Two years ago, Christopher Wheeldon collaborated with the Joffrey Ballet to set the Nutcracker in the South Side of Chicago, in the time of the 1893 World’s Columbian Exposition. Given Wheeldon’s experimentalism and background in contemporary dance, a modern take on Swan Lake also seemed certain—and it was. The classic ballet’s return to Chicago, where it last showed in 2014, began with a troupe of dancers preparing for a production of Swan Lake, and it soon became clear that we were watching a modern twist of the reality versus fantasy variety: In meta-fashion, the dancer playing Prince Siegfried (the ballet’s hero, who falls in love with queen Odette) is caught between the reality of preparing for a production of Swan Lake, and the fantasy world of the ballet.
While the ballet certainly did feel as if it were caught between two worlds, this unfortunately did not unravel in a good way. The zigzag storyline between fantasy and reality felt disorienting, and it was often unclear where we were in time and place. Although this mystification was also at play in A Midsummer Night’s Dream, the Joffrey’s last performance, this time it felt unintentional.
The first scene, which saw the performers chatting and dancing together in a rehearsal room with a barre and a big mirror, was elegant. But the scene endured for rather too long without making the adaptations “alternate universe” premise clear. The lack of the original Swan Lake storyline became slightly confusing and, as dancers moved to the side of the stage to make room for several neat solo performances, rather boring.
The niceties of the first scene may have been intentional, preparing for a dramatic sweep into the love and loss of Swan Lake, but this never happened. Instead, there was a slower filtering in and out of the two universes. The switch between fantasy and reality also distanced us from Prince Siegfried, his love, and his loss; at points, I was left feeling like I should have been more upset, like when villain Baron von Rothbart whisks Odette away from Prince Siegfried.
That being said, certain aspects of the ballet shone. April Daly was a wonderfully delicate Odette and a satisfyingly creepy Odile, smiling her way through her 32 fouetté turns. On Saturday’s matinee, in which Christine Rocas danced this demanding lead role, we experienced a less nuanced pair of swans. Rocas was expressive in her fluttering, coy interpretation of Odette’s swan-like movements, but her movement appeared less elastic. Her port de bras in arabesque, for example, were not as fluid as one might have hoped, considering this move is crucial to creating the illusion of the character as an ethereal, bird-like creature. In the third and fourth acts, however, her characterization was far more expressive. A series of rapid fire piques were strikingly adept, and followed by halting frappés that expressed Odette’s inner conflict and confinement.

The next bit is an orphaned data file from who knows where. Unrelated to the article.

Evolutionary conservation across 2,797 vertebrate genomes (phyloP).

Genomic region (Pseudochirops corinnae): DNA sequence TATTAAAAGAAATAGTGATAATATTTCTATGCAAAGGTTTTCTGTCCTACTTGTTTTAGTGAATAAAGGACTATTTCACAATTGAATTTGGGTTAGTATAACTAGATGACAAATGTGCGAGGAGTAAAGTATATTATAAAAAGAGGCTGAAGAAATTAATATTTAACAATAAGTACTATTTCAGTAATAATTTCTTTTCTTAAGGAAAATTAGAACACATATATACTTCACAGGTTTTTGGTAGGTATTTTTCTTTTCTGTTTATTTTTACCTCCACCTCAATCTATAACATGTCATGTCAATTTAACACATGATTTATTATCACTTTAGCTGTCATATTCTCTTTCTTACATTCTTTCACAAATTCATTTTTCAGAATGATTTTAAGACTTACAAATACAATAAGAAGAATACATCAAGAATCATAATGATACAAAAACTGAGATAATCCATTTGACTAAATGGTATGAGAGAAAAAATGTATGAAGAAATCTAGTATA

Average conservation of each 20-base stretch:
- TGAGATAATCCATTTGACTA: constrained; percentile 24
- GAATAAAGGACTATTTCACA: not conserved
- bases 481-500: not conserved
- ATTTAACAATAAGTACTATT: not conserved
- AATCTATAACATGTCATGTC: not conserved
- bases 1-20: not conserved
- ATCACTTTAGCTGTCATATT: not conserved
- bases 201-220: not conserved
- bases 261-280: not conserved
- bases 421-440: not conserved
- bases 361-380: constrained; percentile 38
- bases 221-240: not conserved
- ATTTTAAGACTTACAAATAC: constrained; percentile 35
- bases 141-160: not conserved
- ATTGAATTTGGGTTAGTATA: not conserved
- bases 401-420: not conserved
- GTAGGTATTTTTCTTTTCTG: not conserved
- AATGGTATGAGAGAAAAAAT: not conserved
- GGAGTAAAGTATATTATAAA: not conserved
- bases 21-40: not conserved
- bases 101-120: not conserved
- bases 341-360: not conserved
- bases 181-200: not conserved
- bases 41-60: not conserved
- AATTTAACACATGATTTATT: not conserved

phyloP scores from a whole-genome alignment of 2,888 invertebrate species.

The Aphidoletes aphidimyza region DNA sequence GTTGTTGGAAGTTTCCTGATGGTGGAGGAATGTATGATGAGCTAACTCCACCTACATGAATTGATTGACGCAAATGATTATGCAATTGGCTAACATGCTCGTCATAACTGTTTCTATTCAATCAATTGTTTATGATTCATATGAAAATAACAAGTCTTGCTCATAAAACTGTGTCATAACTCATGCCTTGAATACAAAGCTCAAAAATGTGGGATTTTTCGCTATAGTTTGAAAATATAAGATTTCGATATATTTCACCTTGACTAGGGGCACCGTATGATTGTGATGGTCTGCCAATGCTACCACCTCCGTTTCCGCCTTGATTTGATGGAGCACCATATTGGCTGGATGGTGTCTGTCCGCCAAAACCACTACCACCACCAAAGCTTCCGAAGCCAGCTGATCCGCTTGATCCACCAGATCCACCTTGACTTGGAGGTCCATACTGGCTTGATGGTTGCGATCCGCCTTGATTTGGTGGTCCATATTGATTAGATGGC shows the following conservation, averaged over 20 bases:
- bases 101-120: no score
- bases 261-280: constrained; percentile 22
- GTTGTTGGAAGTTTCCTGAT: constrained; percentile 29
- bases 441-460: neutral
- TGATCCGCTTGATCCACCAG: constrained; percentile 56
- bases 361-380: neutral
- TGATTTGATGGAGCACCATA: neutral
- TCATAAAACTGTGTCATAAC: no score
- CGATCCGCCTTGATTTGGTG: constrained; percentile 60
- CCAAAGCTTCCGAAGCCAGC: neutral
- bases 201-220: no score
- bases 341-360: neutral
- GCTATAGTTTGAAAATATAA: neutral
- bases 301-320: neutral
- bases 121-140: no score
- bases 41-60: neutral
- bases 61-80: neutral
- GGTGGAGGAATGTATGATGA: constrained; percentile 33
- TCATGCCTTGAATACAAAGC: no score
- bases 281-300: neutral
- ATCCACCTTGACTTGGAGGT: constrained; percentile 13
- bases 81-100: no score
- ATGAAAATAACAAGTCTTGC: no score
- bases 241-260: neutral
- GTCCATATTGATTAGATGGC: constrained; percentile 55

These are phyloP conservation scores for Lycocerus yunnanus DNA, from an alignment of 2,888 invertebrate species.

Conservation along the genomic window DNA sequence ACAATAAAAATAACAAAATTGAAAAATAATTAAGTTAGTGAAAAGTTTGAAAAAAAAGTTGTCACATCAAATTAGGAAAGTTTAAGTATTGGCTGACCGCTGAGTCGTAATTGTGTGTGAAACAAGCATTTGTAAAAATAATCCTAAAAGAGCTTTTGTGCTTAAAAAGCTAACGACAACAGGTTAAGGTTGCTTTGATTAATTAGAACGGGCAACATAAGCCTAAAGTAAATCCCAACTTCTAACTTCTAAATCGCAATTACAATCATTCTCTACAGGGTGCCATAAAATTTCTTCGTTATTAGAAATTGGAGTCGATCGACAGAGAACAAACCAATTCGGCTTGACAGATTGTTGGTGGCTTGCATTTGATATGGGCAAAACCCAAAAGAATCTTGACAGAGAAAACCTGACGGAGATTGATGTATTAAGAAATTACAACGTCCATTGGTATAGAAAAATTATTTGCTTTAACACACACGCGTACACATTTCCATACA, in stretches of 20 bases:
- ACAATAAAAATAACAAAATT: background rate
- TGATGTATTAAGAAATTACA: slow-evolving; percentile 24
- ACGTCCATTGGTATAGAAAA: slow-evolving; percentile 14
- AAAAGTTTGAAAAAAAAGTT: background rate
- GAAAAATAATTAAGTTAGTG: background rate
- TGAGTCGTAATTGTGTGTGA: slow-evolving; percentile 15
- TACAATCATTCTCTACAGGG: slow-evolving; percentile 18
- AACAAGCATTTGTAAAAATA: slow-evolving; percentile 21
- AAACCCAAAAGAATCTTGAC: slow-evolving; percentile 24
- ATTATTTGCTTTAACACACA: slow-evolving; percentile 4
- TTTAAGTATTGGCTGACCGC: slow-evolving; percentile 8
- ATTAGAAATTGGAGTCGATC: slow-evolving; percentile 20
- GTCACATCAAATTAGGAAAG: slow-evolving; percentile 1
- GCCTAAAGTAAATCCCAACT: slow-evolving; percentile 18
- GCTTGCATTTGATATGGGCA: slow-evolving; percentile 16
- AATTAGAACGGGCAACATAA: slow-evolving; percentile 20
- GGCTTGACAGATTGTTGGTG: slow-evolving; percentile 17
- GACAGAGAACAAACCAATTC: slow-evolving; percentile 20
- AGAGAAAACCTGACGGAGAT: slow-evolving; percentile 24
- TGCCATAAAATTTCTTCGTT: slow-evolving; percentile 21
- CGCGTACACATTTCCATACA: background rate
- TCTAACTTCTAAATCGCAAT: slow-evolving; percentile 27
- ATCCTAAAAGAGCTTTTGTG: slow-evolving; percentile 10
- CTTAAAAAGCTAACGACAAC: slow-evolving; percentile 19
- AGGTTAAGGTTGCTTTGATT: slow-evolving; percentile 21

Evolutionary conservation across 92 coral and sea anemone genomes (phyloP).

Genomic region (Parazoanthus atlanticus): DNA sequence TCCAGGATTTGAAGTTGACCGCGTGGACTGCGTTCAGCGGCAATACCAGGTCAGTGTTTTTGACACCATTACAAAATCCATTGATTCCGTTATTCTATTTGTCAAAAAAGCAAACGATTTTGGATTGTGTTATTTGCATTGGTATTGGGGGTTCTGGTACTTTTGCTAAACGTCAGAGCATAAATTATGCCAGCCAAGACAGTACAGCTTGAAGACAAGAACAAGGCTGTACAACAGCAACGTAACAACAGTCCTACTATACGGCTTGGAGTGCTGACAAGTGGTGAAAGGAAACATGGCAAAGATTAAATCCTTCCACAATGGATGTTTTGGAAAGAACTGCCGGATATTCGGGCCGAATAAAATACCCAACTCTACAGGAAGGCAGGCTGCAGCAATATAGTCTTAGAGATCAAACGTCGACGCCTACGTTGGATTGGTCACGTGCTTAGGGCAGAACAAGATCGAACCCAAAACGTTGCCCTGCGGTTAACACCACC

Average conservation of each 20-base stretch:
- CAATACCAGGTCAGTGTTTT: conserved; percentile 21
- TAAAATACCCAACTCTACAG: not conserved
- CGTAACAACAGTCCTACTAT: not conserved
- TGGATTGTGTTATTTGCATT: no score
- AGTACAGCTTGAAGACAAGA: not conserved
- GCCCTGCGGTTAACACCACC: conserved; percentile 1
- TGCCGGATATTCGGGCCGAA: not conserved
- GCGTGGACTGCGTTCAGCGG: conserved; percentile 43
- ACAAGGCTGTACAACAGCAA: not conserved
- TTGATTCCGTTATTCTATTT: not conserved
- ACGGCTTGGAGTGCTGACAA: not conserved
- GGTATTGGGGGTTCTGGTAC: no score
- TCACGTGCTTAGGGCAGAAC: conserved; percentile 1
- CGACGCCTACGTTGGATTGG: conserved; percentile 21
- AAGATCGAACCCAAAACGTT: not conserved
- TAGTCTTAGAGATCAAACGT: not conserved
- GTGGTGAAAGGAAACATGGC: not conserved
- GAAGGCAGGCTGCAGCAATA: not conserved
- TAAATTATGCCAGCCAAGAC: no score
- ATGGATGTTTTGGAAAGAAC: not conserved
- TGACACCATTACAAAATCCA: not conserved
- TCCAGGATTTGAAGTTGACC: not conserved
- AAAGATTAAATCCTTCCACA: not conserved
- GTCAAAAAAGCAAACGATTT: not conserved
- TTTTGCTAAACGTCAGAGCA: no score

Prince Siegfried, who had spent most of the first act classically walking around the stage, completely came alive during the banquet scene, executing impressive jumps and turns tirelessly. Miguel Angel Blanco danced the role on Saturday afternoon and was satisfyingly regal. His technique was as princely as his comport—he nailed his turns a la seconde, impressively remaining at center stage rather than drifting, as is often inevitable.
The solos during the banquet scene stood out like bright jewels against an otherwise dark, rich ballet. The technically difficult Danse des petits cygnes was also performed in perfect and satisfying synchronization. Although this is the iconic pas de quatre of the ballet, it was the “Spanish dance” that really wowed the audience. Anais Bueno danced more energetically and vibrantly with two partners than some dancers did with one, and managed to make a solo performed in character shoes rather than en pointe as mesmerizing as the ballet itself.
The costumes were bright without overshadowing the performance; the banquet scene made for particularly vibrant viewing, with dancers in colorful tights cavorting across the stage. And, finally, to eat my words slightly, my heart was indeed wrenched at the end of the performance when Prince Siegfried was left alone in an empty rehearsal room, looking disbelievingly around himself for Odette.